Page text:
Patients with atopic dermatitis may have extensive disease.
Lesions are dome-shaped and flesh-colored papules with a central umbilication [may not always be ovbious].
Lesions are usually 2-5 mm. In extensive infections, giant lesions up to1.5 cm may be seen.
Children and normal adults have less than 20 lesions but immunocompetent may have way more.
Beneath the umbilicated center is a white, curd-like core [ contains molluscum bodies].
Lesions may confluent to form a plaque.
In children, the lesions are seen on the face, trunk, and extremities, and palms are generally spared. Rarely, the soles, oral mucosa, or conjunctiva may be affected.
The lesions may occur in the axillae and intercrural region. If the patient has atopic dermatitis, the number of lesions could be more. About a tenth of the patients may develop eczema around the lesions.
Read more about Eczema – Types, Causes, Risk Factors, and Treatment
Some of the lesions may show inflammatory changes evidenced by suppuration, crusting, and eventually resolution.
In sexually transmitted cases, the perineum and surrounding areas are affected.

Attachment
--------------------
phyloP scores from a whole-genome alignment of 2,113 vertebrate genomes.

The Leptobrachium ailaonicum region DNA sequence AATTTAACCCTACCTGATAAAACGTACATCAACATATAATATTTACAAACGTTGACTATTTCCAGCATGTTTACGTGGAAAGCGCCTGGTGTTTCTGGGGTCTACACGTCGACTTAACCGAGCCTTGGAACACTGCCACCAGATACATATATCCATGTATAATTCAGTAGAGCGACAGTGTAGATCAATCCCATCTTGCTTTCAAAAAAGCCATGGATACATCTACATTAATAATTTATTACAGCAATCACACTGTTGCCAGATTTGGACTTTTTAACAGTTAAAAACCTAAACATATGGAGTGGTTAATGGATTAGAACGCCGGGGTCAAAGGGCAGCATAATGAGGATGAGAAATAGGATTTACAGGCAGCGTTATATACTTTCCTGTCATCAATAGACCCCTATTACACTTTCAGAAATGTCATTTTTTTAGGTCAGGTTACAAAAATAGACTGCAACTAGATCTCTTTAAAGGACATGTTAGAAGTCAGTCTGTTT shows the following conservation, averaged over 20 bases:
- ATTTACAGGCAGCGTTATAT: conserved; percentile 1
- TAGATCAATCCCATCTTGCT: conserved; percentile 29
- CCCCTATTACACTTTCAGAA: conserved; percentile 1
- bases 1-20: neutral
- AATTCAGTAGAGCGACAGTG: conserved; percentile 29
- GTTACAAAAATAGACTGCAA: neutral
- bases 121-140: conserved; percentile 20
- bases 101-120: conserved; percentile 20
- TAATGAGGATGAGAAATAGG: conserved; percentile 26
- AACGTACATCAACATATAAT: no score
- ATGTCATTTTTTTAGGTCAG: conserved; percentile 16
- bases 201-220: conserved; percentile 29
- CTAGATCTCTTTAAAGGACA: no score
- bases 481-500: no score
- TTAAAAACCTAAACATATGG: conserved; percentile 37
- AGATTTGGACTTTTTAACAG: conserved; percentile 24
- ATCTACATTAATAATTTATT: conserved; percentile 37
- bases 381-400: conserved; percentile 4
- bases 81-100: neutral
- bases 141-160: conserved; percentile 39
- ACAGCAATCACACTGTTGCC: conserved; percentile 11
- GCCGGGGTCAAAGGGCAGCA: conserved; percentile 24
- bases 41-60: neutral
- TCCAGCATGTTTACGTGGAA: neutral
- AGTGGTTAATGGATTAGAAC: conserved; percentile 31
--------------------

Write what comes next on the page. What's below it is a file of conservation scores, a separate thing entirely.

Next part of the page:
In immunocompromised persons, the distribution could be extensive.
Facial and perioral molluscum contagiosum could be manifestations of HIV infection.
- Secondary infection of the lesion
- Condyloma Acuminatum (Genital Warts)
- Pearly Penile Papules
- Pediatric Keratosis Pilaris
- Pediatric Milia
- Pediatric Pyogenic Granuloma
- Varicella-Zoster Virus (VZV)
The distinctive, central umbilicated dome-shaped lesion often leads to a straightforward diagnosis.
A biopsy may be done if there is uncertainty in the diagnosis.
Histologic examination characteristic intracytoplasmic inclusion bodies (molluscum bodies, or Henderson-Paterson bodies) are seen on histologic examination findings.
- Thickening of epidermis
- Henderson-Paterson bodies
- Intracytoplasmic, eosinophilic, granular inclusions within the keratinocytes of the basal, spinous, and granular layers of the epidermis.
- can measure 35µm in diameter.
- Ultrastructural studies have shown that these bodies are membrane-bound sacs that contain numerous molluscum contagiosum virions [as seen on ultrastructural studies]
- An inflammatory dermal infiltrate may be seen in few cases